‘British citizen Andy Neal, for instance, was falsely imprisoned for over a year on drug charges in the Emirates in 2018 without a shred of evidence. We have seen several other cases in which foreigners have been jailed for entering the UAE after consuming drugs legally in their home countries, after informants alerted police to screen them upon arrival for the presence of narcotics in their systems’.
A Foreign Office spokesman said: ‘We are in contact with the local authorities following the arrest of a British national in the United Arab Emirates.’
Dubai has recently liberalised its drugs laws with first-time offenders given a minimum of three months in prison and a fine of between £4,559 and £22,799. Previously, offenders would have faced a minimum of four years in prison for any drug use.
After serving jail time, suspects are then deported to their home state and banned from returning to the UAE. Sentences for drug-trafficking can include the death penalty.
Last month, experts told MailOnline a record number of Britons could find themselves in a Dubai prison as a consequence of the decision to slash the cost of booze to lure in more tourists also being courted by Saudi Arabia and Qatar.
Human rights groups are predicting a culture clash in the Muslim Gulf.
The Detained in Dubai group believes thousands of Britons have been arrested and hundreds jailed in recent years due to the UAE’s strict and ‘highly contradictory’ laws.
Miss Crossley, whose mother is Thai, posted her last Instagram post five days ago when she took a short trip to Dublin.
Miss Crossley’s representatives have been contacted by MailOnline for comment.
Kaz Crossley and Josh Denzel made the final of Love Island 2018 – but their relationship didn’t last
Kaz shot to fame on the ITV2 show in 2018 and has been influencing online ever since
Miss Crossley was one of many influencers who had travelled to Dubai for ‘work purposes’ when travel was banned for UK citizens during the height of lockdown.
Just days before the video of her appearing to snort white powder emerged, Miss Crossley revealed she had purchased her second property: a new house in Manchester.
An army of British influencers and reality TV stars have been recruited to entice tourists from the UK to holiday in the UAE city, where the 30 per cent tax on alcohol was axed on New Year’s Eve.
Millie Court and Chloe Burrows from Love Island saw in 2023 in Dubai while promoting its bars, restaurants and businesses, sharing numerous videos on Instagram of them downing shots, dancing in clubs and sunbathing by pools as the tax changes came in.
If the 30 per cent tax cut is passed on, the price of drinking would be cut from around £12 per pint to around £8. A glass of wine would be around £6 and a cocktail around £10 – and would be even cheaper during the happy hours that are common in Dubai hotels. The cost of wine and spirits is already dropping in licensed shops.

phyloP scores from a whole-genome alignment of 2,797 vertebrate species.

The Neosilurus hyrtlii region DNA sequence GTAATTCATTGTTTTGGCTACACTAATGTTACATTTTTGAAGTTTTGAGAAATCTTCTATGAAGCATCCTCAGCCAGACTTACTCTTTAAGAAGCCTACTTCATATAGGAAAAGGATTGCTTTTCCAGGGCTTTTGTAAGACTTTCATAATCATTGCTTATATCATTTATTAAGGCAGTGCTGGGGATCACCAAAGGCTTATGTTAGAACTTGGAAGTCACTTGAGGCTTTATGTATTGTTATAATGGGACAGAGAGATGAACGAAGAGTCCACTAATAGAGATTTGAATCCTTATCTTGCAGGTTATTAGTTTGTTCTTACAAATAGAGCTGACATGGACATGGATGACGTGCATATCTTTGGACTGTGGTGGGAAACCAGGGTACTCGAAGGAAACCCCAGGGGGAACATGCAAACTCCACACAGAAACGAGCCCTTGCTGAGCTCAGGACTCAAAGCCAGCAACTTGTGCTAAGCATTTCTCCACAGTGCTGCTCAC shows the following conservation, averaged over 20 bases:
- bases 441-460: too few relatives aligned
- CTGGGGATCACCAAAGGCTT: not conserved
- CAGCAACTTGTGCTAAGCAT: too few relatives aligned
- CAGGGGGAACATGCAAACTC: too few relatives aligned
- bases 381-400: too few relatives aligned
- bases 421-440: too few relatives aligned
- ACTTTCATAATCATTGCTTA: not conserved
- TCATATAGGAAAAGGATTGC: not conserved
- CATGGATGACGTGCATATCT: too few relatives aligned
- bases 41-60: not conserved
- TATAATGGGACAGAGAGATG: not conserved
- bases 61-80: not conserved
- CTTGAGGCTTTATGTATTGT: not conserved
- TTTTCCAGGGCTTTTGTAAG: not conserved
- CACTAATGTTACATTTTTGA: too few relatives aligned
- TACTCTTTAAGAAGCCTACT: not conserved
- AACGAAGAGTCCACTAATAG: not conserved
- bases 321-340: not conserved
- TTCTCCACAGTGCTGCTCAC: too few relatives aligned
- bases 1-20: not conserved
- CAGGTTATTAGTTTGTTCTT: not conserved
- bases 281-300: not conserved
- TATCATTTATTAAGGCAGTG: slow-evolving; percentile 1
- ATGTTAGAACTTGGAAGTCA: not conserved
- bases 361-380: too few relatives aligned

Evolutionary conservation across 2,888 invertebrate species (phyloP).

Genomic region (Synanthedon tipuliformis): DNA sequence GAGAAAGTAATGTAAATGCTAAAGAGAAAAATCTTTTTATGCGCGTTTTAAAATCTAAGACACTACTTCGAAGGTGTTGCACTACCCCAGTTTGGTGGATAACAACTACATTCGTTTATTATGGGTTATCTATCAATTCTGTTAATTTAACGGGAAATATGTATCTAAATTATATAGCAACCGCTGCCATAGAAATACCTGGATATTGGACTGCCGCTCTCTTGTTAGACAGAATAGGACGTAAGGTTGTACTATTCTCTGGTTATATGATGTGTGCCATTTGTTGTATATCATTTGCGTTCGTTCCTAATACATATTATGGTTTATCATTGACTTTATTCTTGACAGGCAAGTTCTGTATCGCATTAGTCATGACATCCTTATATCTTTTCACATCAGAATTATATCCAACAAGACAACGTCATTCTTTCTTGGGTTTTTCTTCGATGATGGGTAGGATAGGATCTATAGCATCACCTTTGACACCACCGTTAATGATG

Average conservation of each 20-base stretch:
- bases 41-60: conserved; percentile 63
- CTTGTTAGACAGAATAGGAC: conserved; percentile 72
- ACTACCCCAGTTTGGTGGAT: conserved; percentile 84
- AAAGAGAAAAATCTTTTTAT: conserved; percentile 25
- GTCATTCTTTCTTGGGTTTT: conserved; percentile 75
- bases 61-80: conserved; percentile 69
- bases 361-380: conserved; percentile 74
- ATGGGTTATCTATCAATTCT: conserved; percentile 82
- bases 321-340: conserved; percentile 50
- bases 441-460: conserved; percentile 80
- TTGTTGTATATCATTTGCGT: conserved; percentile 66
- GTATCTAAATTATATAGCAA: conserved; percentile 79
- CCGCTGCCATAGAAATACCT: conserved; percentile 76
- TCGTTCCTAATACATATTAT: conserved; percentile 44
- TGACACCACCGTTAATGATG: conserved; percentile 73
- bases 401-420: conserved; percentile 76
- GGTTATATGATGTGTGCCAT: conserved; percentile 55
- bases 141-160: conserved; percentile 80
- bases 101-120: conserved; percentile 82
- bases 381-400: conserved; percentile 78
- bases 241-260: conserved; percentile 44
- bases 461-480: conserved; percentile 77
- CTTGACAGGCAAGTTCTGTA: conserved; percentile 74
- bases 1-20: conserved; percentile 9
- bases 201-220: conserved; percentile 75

Despite vehement denials, the ultra-conservative Saudi regime is also said to be considering allowing drinking for the first time – and is trying to diversify from oil by organising events such as major music festivals, including one last year marred by claims that women were routinely sexually assaulted.
Chloe Burrows downs shots and takes a dip in a private pool during her Dubai break in January
Chloe poses by a pool in the popular holiday destination, visited by 12million people last year. More are expected this year but human rights experts warn that more could fall foul of Dubai’s conservative laws
Crown Prince Mohammed bin Salman is bent on securing the 2030 World Cup, using Lionel Messi and Cristiano Ronaldo as ambassadors.
Dubai is the financial, trade and tourism hub of the UAE, a major oil exporter which has gradually loosened the shackles on drinking while using global stars and influencers to promote its image as the party capital of the Gulf.
Its hospitality businesses have already been praising the tax cut on Instagram, which is already full of posts of models, often scantily clad, drinking champagne or cocktails by a pool or a skyscraper balcony.
The state has a population of 3.3million and expats outnumber locals by at least nine to one, and the tax cut is likely to please many of them, including the huge group of Brits there.
More than 12million international visitors came in the first 11 months of 2022 – double the number in 2021 – but despite raving about the weather and luxury accommodation, there are often complaints about the price of alcoholic drinks.